The adoption of the Internet of Things (IoT) will be the key driver in transforming Malaysia into a high-income economy.

Malaysia Digital Economic Corporation (MDEC) chief strategy officer Siva Ramanathan said that the rise of IoT will not only impact the way we live but also the way we make our decisions. He was speaking at the General Electrics Digital Advantage Conference in Kuala Lumpur.

IoT is a network of connected devices with sensors for exchanging data such as vehicles and appliances.

“The number of connected devices, from computers to household appliances and cars, are projected to grow at an annual rate of 25% to 30% by 2020,” said Siva.

IoT has the potential to transform Malaysia’s traditional economy of agriculture and manufacturing and to enable it to move up the value chain, according to Siva.

Siva said that the agriculture industry, especially the palm oil and rubber sectors, could benefit from the automation of labour, the use of drones for observation and the use of sensors to detect wastage and increase efficiency.

“By doing so, Malaysia will then be able to move up in terms of competitiveness,” said Siva.

According to research firm Gartner’s forecast, 6.4 billion connected things will be used worldwide this year alone.

“In the first decade of the 21st century, the number of people connected to the Internet increased from 350 million to more than 2.5 billion,” said Siva.

“With the increasing number of connected devices, there is also an exponential increase in the amount of data generated by the connectivity.”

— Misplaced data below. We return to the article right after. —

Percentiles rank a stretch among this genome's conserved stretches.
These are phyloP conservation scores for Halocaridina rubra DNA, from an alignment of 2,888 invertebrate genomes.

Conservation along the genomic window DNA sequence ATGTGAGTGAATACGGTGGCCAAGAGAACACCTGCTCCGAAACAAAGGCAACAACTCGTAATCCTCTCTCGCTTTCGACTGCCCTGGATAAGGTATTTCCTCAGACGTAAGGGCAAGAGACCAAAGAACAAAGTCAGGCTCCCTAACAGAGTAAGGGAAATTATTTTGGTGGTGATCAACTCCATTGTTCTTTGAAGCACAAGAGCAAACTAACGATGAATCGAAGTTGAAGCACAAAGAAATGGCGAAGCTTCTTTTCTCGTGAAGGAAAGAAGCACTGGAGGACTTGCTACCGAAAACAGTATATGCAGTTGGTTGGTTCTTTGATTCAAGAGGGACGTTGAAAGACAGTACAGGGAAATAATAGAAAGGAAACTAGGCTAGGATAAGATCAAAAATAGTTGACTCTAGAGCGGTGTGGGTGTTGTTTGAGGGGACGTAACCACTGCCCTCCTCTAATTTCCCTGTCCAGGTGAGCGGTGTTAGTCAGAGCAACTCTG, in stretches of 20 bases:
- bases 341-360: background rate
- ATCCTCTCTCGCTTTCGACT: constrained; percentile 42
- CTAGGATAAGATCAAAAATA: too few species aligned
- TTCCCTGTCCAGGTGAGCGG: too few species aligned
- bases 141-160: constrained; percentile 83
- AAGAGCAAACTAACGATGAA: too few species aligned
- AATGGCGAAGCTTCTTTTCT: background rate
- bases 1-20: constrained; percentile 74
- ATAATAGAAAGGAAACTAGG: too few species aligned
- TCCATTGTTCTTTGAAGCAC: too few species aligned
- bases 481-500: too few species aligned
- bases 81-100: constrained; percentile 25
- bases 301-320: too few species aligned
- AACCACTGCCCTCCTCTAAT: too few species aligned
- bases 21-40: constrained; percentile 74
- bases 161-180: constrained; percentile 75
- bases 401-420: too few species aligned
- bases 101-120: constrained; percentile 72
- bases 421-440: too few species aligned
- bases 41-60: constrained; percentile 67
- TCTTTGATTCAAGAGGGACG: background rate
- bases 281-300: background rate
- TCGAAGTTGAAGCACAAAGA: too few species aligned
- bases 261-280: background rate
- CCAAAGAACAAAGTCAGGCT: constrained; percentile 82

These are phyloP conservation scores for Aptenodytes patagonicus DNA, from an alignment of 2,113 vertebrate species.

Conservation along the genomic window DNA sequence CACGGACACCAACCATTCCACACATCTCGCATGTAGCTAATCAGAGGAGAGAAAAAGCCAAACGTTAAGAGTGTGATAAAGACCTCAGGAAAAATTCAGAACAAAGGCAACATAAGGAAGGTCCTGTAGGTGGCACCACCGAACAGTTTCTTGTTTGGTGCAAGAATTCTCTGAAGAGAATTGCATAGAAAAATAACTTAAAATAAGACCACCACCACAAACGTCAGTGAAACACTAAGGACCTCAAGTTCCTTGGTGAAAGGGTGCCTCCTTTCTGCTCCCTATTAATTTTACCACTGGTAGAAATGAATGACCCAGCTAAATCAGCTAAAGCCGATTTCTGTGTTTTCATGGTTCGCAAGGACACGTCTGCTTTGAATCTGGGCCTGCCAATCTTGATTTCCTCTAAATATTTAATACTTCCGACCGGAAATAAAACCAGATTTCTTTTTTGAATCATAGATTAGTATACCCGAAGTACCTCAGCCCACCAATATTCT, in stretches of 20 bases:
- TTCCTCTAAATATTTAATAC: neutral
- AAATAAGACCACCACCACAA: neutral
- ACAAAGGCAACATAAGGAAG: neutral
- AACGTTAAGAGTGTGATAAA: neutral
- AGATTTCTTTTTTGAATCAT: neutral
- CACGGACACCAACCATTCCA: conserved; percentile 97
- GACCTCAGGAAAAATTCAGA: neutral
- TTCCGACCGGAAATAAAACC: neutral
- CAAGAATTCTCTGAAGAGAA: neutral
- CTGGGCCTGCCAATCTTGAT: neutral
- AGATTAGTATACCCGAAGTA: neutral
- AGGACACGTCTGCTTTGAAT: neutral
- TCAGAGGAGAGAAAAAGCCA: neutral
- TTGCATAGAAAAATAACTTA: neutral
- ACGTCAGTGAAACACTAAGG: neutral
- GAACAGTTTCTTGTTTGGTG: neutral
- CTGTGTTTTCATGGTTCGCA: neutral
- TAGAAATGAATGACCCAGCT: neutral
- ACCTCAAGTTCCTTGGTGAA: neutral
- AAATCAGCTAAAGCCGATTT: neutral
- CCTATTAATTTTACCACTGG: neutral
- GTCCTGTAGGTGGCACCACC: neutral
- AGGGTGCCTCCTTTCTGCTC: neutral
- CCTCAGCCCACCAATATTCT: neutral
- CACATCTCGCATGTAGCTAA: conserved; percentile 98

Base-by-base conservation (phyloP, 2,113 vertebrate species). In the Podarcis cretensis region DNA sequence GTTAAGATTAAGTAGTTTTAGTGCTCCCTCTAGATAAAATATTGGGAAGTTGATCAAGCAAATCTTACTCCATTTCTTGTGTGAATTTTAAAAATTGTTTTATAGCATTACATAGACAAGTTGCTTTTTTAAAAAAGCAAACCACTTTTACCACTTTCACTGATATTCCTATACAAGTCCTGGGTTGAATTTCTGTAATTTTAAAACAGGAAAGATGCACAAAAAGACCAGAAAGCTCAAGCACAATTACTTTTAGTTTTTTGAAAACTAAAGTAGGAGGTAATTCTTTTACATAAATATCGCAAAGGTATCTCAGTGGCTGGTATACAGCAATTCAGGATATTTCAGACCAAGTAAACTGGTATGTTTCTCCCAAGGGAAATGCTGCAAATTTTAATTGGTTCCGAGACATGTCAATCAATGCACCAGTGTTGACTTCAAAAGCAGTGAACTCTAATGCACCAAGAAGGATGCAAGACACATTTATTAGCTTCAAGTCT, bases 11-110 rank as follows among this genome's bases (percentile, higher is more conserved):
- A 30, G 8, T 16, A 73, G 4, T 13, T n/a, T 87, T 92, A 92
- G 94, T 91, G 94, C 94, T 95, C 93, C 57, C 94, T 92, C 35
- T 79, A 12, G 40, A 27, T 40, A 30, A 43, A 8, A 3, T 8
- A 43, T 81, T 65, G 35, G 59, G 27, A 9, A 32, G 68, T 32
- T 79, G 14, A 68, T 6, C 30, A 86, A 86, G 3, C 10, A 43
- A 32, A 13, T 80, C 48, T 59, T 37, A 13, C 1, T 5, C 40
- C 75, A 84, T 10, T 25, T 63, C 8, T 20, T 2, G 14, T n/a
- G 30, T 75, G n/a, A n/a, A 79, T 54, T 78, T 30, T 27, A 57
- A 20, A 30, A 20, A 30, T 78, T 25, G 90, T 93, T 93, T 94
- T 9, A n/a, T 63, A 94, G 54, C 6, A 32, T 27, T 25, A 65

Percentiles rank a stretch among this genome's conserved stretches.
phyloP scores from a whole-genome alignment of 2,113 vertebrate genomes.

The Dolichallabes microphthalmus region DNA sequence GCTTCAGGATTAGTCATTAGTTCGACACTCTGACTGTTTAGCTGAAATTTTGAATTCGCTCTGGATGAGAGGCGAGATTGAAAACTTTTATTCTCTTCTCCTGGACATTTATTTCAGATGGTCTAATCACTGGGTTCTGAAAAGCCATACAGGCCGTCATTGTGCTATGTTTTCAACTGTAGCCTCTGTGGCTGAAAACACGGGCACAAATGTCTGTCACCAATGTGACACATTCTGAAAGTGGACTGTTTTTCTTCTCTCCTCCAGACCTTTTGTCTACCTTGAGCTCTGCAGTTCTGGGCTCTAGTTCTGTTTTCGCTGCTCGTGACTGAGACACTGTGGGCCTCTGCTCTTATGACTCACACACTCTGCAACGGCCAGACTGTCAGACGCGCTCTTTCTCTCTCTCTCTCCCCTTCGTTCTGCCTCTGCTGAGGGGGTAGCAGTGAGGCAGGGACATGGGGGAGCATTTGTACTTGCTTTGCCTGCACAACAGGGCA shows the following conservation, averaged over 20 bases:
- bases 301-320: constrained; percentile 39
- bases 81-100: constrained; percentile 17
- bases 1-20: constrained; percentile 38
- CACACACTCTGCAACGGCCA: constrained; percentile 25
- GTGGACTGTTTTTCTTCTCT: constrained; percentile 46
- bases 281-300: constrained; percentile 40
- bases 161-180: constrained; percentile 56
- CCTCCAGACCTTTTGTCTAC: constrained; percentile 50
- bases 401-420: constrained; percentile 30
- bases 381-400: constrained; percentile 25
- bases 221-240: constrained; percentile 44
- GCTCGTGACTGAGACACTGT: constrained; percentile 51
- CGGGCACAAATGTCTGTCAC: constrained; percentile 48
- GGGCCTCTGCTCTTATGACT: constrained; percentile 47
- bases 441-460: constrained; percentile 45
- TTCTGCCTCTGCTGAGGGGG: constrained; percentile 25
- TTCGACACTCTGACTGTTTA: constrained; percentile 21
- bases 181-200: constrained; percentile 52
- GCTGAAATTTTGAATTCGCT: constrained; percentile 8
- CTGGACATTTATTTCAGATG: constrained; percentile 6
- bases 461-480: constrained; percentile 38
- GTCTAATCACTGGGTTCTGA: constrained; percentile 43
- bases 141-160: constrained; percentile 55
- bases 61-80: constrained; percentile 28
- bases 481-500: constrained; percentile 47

Siva said mining the data gathered from IoT provides the ability to anticipate what a consumer wants even before the consumer knows it, giving a huge advantage to businesses.

“The ability to mine and analyse this data in a timely manner to make meaningful decisions is going to be key to the survival of organisations,” he said.

However, in order for Malaysia to progress to a high-income economy via IoT, talent will be key.

The infrastructure in education is already being put in place to produce the talents, as coding and computer science elements will be officially part of the new curriculum next year.

“If you don’t have talents, it’s all talk,” said Siva, stressing the need for data scientists and ICT professionals to fuel the transformation process.

“The education mindset has to change as we are already late into the game. If we don’t change now, the young graduates will find themselves unemployable moving forward,” said Siva.’


Source: The Star

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